(Proper acknowledgement: This is a good idea. But it’s not mine.)
This year, many Mennonite churches are using the theme “Becoming Human” to shape their worship services during lent. We are created in the image of God, but sin causes us to be less than human. And so, we look to Jesus as our example of how to become truly human.
In January, I attended the Lent planner at AMBS where they were sharing various ideas for worship during this season. Rebecca Slough suggested that we consider a hymn sing for one of our services. She proceeded to lead us in a selection of hymns that helped us reflect on the different ways in which we observe Jesus’ humanity.
Yesterday, I led such a service at our congregation and structured it in this way:
The Image of Jesus in the Prophets
The Image of Jesus in the Psalms
The Image of Jesus in the Gospels
The Image of Jesus on the Cross
Becoming the Image of Christ to One Another
Sent in the Image of Christ
I tried to follow the lectionary readings as closely as possible. The Old Testament reading was about David being anointed as king. I decided to replace that with a passage from Isaiah (“A shoot will come up from the stump of Jesse…”). However, I kept the psalm (Psalm 23) and the gospel reading (John 9 – the blind man is healed). Each of these was included in the appropriate place, as well as one or two appropriate hymns. At various times throughout the morning, we sang a chorus entitled “¿Quién dicen que soy yo?” (Translation: “Who do you say that I am?” For you Mennos, it’s Sing the Story #51.) This song re-centered us on the theme for the morning – deepening and broadening our understanding of Jesus. (This idea also came from the Lent Planner.)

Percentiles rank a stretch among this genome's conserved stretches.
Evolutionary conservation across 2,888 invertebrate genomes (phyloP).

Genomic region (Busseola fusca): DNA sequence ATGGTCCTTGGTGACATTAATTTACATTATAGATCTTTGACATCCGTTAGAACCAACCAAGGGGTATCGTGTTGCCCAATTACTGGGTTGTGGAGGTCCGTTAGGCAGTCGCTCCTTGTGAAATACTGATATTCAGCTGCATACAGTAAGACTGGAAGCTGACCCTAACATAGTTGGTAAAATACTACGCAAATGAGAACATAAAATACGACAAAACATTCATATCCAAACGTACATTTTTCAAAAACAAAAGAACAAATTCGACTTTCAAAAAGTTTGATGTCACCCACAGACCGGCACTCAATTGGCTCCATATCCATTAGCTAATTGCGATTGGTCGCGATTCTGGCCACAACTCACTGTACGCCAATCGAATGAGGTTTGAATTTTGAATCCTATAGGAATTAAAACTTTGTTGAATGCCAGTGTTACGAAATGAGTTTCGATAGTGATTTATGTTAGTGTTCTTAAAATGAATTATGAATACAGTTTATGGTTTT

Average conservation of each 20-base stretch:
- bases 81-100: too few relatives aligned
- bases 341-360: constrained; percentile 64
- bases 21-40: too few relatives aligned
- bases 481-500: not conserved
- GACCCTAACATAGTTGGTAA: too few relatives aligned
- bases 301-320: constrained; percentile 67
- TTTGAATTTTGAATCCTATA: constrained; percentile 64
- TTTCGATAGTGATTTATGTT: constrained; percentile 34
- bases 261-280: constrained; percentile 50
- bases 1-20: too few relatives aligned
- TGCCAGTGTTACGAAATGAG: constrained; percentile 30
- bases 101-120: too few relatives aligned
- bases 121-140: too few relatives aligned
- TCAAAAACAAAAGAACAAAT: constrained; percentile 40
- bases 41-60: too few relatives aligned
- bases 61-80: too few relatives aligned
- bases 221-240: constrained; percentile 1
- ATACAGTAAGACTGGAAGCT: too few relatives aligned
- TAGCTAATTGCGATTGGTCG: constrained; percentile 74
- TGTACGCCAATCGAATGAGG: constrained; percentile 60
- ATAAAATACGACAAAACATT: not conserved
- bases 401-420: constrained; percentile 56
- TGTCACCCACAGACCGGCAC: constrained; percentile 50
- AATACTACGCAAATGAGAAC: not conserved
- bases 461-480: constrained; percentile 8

In addition to the singing and the readings, one person shared a faith story (as we’re doing every Sunday during Lent); there was a children’s story; and we had our usual time for congregational sharing. I was assisted by an incredible group of musicians whose contributions made everything flow smoothly.
This is an idea that could be used during any time of the year, but it works especially well when there is an appropriate theme (as we have now). From my biased perspective, the congregation found the service to be very meaningful.
For better or worse, when you pick the songs, you get to choose ones that are meaningful to you. There were two yesterday that especially reflected the way I think about faith, both from the “Sing the Story” hymnal.
The first is entitled “Helpless and Hungry” (StS #26). It was written to be in conversation with the Christmas carol “What child is this?” (and to be sung in conjunction with it). So we have questions such as, “Who is this who lives with the lowly, sharing their sorrows, knowing their hunger?” And then we hear the response, “This, this is Christ the King…” Very powerful.
The second song was entitled “On The Journey to Emmaus” (StS #98). I think that what I appreciate about that song is summarized by the final line: the one “who welcomes the stranger shall welcome the Lord.”
Now – go plan yourself a hymn sing!